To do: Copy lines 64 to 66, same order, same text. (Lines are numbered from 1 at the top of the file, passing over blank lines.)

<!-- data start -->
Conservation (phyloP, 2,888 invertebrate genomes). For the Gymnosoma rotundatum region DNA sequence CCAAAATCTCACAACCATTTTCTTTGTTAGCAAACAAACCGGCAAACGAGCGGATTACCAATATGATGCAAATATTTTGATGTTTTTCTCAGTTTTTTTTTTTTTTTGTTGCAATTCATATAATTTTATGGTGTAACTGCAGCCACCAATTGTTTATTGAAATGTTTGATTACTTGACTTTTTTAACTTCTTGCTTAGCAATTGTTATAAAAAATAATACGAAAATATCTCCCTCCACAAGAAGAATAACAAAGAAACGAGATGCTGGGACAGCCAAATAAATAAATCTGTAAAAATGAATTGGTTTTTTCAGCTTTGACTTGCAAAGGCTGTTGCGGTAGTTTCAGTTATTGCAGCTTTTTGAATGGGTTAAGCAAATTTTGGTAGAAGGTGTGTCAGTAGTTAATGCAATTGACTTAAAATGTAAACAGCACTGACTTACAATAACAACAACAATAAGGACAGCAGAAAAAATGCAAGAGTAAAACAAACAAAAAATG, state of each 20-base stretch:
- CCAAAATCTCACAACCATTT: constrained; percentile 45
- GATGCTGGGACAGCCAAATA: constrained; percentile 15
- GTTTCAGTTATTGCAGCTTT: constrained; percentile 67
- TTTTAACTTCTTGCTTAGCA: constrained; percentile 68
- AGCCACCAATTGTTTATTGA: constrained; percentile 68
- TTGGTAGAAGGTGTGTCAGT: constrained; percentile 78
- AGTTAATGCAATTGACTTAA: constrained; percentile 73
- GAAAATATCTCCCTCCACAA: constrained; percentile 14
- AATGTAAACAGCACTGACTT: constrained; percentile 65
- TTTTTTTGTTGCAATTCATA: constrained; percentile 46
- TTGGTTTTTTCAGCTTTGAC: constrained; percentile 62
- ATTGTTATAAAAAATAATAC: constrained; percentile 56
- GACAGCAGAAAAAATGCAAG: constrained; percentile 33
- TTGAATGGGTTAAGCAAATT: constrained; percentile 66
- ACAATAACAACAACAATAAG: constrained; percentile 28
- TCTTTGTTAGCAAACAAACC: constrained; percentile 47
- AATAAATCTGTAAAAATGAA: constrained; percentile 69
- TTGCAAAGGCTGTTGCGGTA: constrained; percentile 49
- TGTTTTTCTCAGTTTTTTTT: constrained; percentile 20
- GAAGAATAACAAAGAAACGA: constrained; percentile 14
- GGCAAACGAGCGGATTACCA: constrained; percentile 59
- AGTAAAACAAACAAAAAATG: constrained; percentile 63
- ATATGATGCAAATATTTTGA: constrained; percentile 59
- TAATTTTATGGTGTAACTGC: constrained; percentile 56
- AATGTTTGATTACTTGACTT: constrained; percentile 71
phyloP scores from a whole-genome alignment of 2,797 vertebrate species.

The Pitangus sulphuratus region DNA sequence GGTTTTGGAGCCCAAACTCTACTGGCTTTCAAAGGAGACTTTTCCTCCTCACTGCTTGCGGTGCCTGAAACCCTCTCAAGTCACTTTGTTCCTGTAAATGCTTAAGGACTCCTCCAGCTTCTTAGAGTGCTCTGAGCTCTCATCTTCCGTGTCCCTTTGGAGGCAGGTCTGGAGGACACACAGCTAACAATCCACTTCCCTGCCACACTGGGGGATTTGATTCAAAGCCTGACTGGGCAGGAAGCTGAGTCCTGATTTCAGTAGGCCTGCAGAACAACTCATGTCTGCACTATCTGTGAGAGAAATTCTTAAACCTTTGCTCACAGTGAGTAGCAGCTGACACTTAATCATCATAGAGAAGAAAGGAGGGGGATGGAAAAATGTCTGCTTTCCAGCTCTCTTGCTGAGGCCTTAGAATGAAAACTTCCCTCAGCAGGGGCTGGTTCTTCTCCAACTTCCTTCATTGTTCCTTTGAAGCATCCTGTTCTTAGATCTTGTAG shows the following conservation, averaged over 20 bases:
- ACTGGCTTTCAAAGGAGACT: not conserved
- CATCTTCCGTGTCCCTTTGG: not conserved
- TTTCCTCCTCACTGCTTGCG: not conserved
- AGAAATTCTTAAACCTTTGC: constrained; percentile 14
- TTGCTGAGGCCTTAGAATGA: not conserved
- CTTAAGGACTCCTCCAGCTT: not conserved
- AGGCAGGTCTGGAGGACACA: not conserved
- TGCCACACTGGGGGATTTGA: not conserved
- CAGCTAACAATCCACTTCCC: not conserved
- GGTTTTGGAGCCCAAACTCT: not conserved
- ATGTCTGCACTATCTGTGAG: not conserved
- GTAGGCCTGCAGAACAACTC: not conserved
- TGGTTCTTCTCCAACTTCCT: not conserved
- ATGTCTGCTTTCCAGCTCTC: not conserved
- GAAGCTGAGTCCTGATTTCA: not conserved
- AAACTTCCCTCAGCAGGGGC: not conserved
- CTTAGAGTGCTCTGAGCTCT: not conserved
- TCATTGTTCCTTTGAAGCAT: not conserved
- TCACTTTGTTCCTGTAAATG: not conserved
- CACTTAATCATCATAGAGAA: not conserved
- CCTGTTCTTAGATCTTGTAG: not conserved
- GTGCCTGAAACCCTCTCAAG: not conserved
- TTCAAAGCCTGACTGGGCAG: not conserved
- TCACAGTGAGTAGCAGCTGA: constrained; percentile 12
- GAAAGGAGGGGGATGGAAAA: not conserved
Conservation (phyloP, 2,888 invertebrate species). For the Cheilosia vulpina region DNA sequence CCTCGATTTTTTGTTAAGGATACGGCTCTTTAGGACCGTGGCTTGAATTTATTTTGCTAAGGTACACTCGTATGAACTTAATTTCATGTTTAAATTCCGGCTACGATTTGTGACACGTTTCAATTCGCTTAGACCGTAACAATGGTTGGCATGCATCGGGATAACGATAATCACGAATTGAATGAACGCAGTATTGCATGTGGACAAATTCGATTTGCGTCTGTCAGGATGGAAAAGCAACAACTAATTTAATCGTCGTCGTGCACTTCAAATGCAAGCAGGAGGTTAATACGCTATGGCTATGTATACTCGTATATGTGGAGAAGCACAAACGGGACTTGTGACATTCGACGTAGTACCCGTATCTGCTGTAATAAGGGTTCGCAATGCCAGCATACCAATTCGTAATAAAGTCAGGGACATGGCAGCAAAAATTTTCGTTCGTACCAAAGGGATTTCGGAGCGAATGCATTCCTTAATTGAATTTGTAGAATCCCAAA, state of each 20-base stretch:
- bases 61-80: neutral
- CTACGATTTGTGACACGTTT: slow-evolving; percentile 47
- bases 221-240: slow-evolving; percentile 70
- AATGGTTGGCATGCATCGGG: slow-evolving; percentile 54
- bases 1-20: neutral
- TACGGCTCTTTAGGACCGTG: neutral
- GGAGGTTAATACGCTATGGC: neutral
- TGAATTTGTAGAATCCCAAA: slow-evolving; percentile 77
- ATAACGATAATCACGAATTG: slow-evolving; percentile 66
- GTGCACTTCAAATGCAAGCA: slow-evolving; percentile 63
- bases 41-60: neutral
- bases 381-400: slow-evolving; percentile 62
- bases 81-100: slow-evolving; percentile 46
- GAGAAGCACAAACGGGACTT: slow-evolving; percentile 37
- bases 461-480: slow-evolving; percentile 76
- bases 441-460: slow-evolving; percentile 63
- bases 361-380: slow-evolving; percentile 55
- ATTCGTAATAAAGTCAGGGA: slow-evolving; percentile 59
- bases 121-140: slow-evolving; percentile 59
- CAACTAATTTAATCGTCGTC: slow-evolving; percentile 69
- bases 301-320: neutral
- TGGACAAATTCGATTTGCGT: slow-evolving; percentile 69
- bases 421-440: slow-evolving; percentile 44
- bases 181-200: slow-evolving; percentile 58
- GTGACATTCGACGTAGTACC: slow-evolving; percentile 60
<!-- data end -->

- GTGCACTTCAAATGCAAGCA: slow-evolving; percentile 63
- bases 41-60: neutral
- bases 381-400: slow-evolving; percentile 62